The second book I've read by Lurie (the first was his R.E.M. book Begin the Begin). I really enjoy his conversational writing style and I personally love when the author inserts himself into music related non-fiction, as music and the way we feel about it is deeply personal and I have no interest in simple dry facts. Steve Kilbey is intriguingly drawn and his complexities and human faults are definitely well portrayed. The reverence Lurie feels for the Church's music gives the whole book a feeli The second book I've read by Lurie (the first was his R.E.M. book Begin the Begin). I really enjoy his conversational writing style and I personally love when the author inserts himself into music related non-fiction, as music and the way we feel about it is deeply personal and I have no interest in simple dry facts. Steve Kilbey is intriguingly drawn and his complexities and human faults are definitely well portrayed. The reverence Lurie feels for the Church's music gives the whole book a feeling of passion and intimacy. Very good.

  5. 5 out of 5

    Jeff Smith

    Recommended reading for music fans with an interest in unique Australian music.. Robert Lurie partially unravels the enigma that is Steve Kilbey, fulfills his teenage ambitions of WTF! makes these 'rock gods' tick and establishes long lasting friendships with other similarly inclined fans under the beloved milky way.. what a trip 🇭🇲 Recommended reading for music fans with an interest in unique Australian music.. Robert Lurie partially unravels the enigma that is Steve Kilbey, fulfills his teenage ambitions of WTF! makes these 'rock gods' tick and establishes long lasting friendships with other similarly inclined fans under the beloved milky way.. what a trip 🇭🇲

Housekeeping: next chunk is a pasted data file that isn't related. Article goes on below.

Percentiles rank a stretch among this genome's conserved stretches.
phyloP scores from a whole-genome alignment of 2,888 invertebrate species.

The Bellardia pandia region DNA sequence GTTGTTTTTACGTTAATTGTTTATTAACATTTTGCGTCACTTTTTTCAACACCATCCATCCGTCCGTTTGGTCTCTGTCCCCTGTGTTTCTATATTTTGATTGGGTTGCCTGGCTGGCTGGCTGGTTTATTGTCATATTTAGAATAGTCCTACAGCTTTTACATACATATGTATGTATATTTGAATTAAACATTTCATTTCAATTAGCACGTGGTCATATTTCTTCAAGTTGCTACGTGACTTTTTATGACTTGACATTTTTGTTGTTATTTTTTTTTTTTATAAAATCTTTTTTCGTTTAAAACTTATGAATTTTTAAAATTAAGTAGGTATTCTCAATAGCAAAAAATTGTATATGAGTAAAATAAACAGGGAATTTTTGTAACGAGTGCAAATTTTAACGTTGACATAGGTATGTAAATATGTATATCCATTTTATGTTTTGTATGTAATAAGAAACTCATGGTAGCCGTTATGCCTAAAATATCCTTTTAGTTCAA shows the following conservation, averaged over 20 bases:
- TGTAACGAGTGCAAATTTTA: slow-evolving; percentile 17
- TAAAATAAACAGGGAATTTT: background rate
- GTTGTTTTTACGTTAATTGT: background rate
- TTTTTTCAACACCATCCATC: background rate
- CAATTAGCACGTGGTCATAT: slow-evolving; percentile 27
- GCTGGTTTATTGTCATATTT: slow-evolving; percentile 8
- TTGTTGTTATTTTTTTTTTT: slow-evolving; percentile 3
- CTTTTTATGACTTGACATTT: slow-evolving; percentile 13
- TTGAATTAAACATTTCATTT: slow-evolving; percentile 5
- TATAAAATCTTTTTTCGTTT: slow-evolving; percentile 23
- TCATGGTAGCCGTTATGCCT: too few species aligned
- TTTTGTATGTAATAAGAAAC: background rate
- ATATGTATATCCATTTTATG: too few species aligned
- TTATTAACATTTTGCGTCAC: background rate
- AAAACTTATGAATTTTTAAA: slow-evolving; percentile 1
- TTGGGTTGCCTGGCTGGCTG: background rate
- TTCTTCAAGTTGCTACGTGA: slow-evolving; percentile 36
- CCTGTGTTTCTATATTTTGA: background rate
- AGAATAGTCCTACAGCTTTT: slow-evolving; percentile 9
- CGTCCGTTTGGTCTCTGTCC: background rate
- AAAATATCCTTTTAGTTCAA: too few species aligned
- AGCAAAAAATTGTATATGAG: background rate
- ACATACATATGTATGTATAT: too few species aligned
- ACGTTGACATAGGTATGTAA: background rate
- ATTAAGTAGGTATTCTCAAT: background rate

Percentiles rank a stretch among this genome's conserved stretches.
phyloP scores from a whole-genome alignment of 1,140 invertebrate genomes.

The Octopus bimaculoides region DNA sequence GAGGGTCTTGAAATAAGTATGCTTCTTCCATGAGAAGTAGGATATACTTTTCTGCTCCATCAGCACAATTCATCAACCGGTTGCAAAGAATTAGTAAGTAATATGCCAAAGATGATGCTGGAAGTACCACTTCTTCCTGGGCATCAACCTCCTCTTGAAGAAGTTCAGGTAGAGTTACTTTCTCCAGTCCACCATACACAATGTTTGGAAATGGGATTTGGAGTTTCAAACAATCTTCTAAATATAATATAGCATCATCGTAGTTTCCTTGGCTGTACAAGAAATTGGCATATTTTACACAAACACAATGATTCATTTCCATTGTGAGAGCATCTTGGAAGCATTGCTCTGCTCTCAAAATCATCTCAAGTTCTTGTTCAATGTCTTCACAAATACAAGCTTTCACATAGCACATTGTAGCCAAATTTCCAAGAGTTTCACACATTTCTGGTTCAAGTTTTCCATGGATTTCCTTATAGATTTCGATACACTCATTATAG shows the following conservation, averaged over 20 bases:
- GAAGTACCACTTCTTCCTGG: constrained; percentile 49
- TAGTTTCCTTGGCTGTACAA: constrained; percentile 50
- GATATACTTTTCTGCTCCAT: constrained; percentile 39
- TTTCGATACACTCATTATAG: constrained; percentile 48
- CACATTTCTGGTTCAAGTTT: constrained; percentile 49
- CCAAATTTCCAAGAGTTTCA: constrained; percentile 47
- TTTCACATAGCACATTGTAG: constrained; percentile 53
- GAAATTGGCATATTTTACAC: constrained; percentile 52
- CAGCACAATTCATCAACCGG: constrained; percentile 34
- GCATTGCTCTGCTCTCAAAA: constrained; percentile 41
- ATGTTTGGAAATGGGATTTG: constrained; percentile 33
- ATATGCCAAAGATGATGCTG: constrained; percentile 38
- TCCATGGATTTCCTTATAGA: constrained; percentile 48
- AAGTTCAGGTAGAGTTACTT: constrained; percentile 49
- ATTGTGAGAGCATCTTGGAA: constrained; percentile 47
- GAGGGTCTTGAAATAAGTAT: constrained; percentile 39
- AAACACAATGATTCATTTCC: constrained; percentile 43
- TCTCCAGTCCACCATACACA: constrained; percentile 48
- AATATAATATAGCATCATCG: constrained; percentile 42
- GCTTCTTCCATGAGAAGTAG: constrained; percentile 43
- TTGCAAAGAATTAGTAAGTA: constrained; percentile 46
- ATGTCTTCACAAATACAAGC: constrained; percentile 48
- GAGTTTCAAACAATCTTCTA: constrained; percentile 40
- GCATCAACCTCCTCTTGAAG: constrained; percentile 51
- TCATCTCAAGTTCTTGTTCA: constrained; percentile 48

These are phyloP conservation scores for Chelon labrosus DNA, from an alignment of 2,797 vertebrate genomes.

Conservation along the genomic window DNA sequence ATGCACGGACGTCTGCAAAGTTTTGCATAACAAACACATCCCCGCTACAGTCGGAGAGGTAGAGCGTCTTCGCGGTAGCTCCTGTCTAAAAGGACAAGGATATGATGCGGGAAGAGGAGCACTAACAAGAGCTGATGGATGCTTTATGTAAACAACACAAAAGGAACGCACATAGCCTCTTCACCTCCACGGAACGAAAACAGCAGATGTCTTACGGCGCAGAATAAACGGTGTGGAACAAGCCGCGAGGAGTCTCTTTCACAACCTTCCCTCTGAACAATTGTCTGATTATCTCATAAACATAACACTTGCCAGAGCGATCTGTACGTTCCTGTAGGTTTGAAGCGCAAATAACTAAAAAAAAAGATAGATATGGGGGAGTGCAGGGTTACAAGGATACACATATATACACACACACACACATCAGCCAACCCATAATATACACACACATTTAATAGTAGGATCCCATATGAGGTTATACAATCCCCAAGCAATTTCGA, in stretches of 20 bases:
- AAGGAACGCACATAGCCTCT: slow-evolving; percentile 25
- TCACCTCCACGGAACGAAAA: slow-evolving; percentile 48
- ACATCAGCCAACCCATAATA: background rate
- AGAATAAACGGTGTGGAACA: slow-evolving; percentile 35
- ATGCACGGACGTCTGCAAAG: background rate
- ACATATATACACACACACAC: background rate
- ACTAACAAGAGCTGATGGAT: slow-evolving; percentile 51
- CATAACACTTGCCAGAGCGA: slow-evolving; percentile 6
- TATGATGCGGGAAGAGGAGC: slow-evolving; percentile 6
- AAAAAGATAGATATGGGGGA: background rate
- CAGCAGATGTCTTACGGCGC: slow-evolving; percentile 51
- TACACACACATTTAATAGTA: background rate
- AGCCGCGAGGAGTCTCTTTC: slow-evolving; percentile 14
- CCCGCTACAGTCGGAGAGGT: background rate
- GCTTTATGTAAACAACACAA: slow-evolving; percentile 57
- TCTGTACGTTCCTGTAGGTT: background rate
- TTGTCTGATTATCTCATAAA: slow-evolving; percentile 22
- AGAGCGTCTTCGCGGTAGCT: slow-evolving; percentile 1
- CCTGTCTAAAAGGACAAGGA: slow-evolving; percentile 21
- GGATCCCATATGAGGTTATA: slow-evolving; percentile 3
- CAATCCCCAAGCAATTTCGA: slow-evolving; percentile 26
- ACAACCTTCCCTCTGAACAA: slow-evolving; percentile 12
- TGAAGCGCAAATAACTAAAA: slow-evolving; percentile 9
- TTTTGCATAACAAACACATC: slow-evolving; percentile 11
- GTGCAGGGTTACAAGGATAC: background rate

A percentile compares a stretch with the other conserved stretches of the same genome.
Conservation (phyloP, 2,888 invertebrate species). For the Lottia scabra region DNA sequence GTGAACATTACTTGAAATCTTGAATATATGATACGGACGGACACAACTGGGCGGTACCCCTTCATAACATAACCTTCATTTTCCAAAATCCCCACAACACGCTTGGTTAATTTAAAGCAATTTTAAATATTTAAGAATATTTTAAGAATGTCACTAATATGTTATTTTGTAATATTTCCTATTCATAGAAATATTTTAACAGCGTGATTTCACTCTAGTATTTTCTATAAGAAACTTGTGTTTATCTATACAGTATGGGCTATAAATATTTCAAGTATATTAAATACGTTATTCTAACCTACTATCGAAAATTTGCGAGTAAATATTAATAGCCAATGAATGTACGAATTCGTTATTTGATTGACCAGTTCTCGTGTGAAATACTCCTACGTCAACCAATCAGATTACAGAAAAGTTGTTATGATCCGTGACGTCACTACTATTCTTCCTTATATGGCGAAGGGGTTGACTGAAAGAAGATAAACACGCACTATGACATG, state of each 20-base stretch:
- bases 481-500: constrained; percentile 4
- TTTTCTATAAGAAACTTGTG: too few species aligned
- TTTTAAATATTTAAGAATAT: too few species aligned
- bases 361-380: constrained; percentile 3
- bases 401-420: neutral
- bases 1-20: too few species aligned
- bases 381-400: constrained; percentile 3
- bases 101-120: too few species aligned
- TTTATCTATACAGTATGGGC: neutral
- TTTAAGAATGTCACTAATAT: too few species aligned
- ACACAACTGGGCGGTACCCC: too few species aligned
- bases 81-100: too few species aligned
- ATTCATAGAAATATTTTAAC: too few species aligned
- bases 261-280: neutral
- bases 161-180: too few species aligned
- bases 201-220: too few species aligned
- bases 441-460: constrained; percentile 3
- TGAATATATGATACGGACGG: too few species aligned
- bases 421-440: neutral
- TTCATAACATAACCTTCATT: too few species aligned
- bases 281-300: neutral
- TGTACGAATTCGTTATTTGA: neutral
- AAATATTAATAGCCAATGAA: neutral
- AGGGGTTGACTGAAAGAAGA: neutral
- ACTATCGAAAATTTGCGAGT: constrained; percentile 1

6. 4 out of 5

    James Loftus

    What can I say, I've been a Church fan since high school. 1980, 'Unguarded Moment' when you heard it on the radio you just wanted to turn the nob up full-blast. Alternative music had energy, stye, individuality, freshness, and The Church did not do just one great song, they did it again and again. I heard Steve Kilby being interviewed and quizzed on his, "I'm the best song writer in Australia." And, not shy away from it. Well, in Australia, and I suppose many places it is deemed kind of pointless What can I say, I've been a Church fan since high school. 1980, 'Unguarded Moment' when you heard it on the radio you just wanted to turn the nob up full-blast. Alternative music had energy, stye, individuality, freshness, and The Church did not do just one great song, they did it again and again. I heard Steve Kilby being interviewed and quizzed on his, "I'm the best song writer in Australia." And, not shy away from it. Well, in Australia, and I suppose many places it is deemed kind of pointless and senselessly egotistical to make self-aggrandising statements. Mostly people who say, how good am I, are just rubbish! Steve Kilby, is a great song writer, perhaps, Australia's greatest, and The Church, I saw them live many times, were (I don't know about now) magical/sublime. They genuinely created magic! Now, to the book, a very good read. I thoroughly enjoyed it. The author knows his subject and writes in an effortless style that captures the man, Steve Kilby, and his band, The Church, with three dimensional clarity. Fans are lucky to have the book which discloses the human story which is fascinating and deserves recording historically. The Church are a major Australian, piece of art, not just musically, they go beyond music, into another realm, truly amazing music takes the senses to a place no other art form can. Finally, thanks, The Church, thanks Steve Kilby, and thanks, Robert Lurie, for the trip. The world needs more Robert Lurie's. Outstanding to write a book that good, mate.